PHILADELPHIA (WPVI) -- Should you push your child to get straight A's?
A recent New York times op-ed, written by Adam Grant, Professor of Psychology at Wharton, seeks to change the notion that perfect GPAs lead to more successful lives.
"If they make one tiny mistake, if they get a B plus or maybe even a little bit worse, they feel like their lives are over," Grant said.
Grant argues important skills - like creativity and leadership - aren't tied to a report card.
"If your goal is to get straight A's, you spend so much time studying that you haven't built your leadership skills, your experience of collaboration, and over time, those skills become increasingly important," Grant said.
The author of 'Originals' says students should study less and embrace those extracurricular experiences, even take a class outside of their comfort zones.
"Even if you feel like you underachieved a little bit at school, that could actually prepare you to overachieve in life," Grant said.
Some readers disagree with Grant's take. One writing: "It's possible that you're overgeneralizing about a students and the faculty who teach them."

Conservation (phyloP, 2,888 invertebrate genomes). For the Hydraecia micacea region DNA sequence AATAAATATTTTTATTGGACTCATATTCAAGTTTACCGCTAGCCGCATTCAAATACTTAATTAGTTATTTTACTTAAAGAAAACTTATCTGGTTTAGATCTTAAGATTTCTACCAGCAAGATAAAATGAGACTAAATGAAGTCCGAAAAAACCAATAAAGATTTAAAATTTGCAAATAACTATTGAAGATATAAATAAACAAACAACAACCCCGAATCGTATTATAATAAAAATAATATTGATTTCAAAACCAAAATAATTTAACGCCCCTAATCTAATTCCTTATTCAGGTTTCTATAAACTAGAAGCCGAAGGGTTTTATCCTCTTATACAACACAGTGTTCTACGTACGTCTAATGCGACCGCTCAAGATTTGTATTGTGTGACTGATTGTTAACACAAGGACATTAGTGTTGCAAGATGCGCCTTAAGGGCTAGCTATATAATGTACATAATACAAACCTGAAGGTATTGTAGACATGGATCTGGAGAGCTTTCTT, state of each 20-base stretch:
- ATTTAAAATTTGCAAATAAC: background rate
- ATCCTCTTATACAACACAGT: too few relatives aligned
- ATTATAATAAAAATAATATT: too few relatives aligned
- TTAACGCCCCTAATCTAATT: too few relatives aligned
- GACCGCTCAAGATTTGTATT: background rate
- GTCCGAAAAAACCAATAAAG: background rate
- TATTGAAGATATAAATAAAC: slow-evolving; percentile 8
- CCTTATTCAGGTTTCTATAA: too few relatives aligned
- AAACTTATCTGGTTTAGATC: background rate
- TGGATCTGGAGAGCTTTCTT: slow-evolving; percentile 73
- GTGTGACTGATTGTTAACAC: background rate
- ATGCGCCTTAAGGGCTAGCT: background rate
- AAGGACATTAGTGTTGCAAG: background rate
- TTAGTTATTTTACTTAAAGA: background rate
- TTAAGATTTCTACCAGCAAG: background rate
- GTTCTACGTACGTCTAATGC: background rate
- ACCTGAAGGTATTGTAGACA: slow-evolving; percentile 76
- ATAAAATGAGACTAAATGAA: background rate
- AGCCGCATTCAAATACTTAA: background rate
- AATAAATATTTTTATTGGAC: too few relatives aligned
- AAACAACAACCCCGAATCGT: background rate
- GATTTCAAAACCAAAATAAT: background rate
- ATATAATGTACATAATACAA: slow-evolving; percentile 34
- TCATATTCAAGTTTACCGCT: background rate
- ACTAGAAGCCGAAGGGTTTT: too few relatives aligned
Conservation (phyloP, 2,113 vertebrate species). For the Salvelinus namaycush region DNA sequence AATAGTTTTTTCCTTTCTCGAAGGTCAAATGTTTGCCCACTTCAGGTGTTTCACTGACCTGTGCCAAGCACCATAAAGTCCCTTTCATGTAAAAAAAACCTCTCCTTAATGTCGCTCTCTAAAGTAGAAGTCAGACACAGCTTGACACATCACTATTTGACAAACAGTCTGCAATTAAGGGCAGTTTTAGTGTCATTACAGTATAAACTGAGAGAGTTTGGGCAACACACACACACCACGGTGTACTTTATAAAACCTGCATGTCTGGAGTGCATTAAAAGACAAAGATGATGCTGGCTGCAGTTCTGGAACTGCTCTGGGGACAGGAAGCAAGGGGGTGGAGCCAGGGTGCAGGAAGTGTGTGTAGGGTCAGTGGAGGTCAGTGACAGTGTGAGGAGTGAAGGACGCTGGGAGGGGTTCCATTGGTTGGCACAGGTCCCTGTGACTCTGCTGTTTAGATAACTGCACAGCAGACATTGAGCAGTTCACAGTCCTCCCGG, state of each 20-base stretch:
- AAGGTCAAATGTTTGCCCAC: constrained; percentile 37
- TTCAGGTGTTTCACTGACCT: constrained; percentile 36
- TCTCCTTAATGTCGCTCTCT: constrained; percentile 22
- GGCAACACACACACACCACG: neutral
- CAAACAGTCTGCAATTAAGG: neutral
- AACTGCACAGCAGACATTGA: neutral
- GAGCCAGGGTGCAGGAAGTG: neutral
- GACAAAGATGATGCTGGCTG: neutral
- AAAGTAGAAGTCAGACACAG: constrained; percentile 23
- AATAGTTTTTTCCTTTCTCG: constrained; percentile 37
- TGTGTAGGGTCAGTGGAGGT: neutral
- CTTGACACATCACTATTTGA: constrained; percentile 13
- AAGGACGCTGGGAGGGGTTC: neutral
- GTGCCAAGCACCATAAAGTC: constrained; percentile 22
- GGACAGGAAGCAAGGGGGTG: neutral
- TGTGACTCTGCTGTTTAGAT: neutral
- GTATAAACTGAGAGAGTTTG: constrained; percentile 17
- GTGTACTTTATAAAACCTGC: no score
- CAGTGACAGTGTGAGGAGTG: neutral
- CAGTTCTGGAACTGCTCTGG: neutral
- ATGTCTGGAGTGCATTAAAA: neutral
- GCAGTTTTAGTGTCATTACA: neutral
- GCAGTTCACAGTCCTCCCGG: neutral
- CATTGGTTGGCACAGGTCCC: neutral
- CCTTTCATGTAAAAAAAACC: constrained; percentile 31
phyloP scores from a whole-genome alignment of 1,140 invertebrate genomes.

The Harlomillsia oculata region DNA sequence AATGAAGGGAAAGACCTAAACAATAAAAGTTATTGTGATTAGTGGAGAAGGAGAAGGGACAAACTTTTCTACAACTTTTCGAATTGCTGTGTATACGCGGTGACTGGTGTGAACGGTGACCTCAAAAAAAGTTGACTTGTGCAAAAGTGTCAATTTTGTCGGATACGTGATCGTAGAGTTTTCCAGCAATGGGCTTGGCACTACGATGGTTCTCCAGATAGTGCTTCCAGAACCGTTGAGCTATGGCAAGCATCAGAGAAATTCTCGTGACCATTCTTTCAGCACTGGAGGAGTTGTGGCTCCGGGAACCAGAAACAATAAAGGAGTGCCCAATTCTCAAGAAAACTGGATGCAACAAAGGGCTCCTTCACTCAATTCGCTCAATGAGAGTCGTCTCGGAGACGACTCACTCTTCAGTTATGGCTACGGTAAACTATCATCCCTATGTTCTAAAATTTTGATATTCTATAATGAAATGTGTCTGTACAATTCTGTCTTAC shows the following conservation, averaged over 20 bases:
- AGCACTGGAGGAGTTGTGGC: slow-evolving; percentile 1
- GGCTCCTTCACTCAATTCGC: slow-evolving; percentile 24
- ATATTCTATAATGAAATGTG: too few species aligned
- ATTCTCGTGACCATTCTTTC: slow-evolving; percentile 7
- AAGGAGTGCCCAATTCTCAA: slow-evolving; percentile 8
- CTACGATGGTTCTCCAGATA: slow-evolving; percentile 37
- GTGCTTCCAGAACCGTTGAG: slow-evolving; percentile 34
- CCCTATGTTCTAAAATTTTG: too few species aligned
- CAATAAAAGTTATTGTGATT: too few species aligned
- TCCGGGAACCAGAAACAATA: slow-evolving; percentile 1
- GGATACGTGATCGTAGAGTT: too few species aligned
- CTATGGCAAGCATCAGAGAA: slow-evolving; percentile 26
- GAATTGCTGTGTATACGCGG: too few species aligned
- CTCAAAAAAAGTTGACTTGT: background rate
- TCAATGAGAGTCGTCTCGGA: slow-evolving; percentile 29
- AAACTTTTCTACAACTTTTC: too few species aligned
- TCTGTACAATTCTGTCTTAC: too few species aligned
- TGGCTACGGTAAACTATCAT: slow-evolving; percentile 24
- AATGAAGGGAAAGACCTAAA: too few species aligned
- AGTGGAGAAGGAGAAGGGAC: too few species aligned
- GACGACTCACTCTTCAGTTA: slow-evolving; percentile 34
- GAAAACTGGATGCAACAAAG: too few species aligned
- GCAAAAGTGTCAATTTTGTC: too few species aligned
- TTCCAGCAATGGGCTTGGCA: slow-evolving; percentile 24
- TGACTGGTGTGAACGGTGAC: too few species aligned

Another adding, "This (piece) is not only simplistic and filled with inaccurate stereotypes, but it reeks of privilege."
ABC News spoke with a group of college students to find out how important academic excellence is to them:
"I think if I was going directly into the job market, it would be different. Because I am going to stay in academia, I need to focus on my GPA and try to get the highest one possible and straight A's are an important part of that," senior Jessica Lang said.
"We also are kind of in an environment where people do strive for A's and there is that pressure and it's kind of hard to ignore it," junior Minah Suh said.
Grant adds, "I don't think it's necessarily the case that everyone is automatically going to expect you to have perfect grades in order to give you a shot."
To read Grant's essay, visit The New York Times' site.
Send a News Tip to Action News
Learn More About 6abc Apps
Wharton professor: Straight A's don't lead to career success
More TOP STORIES News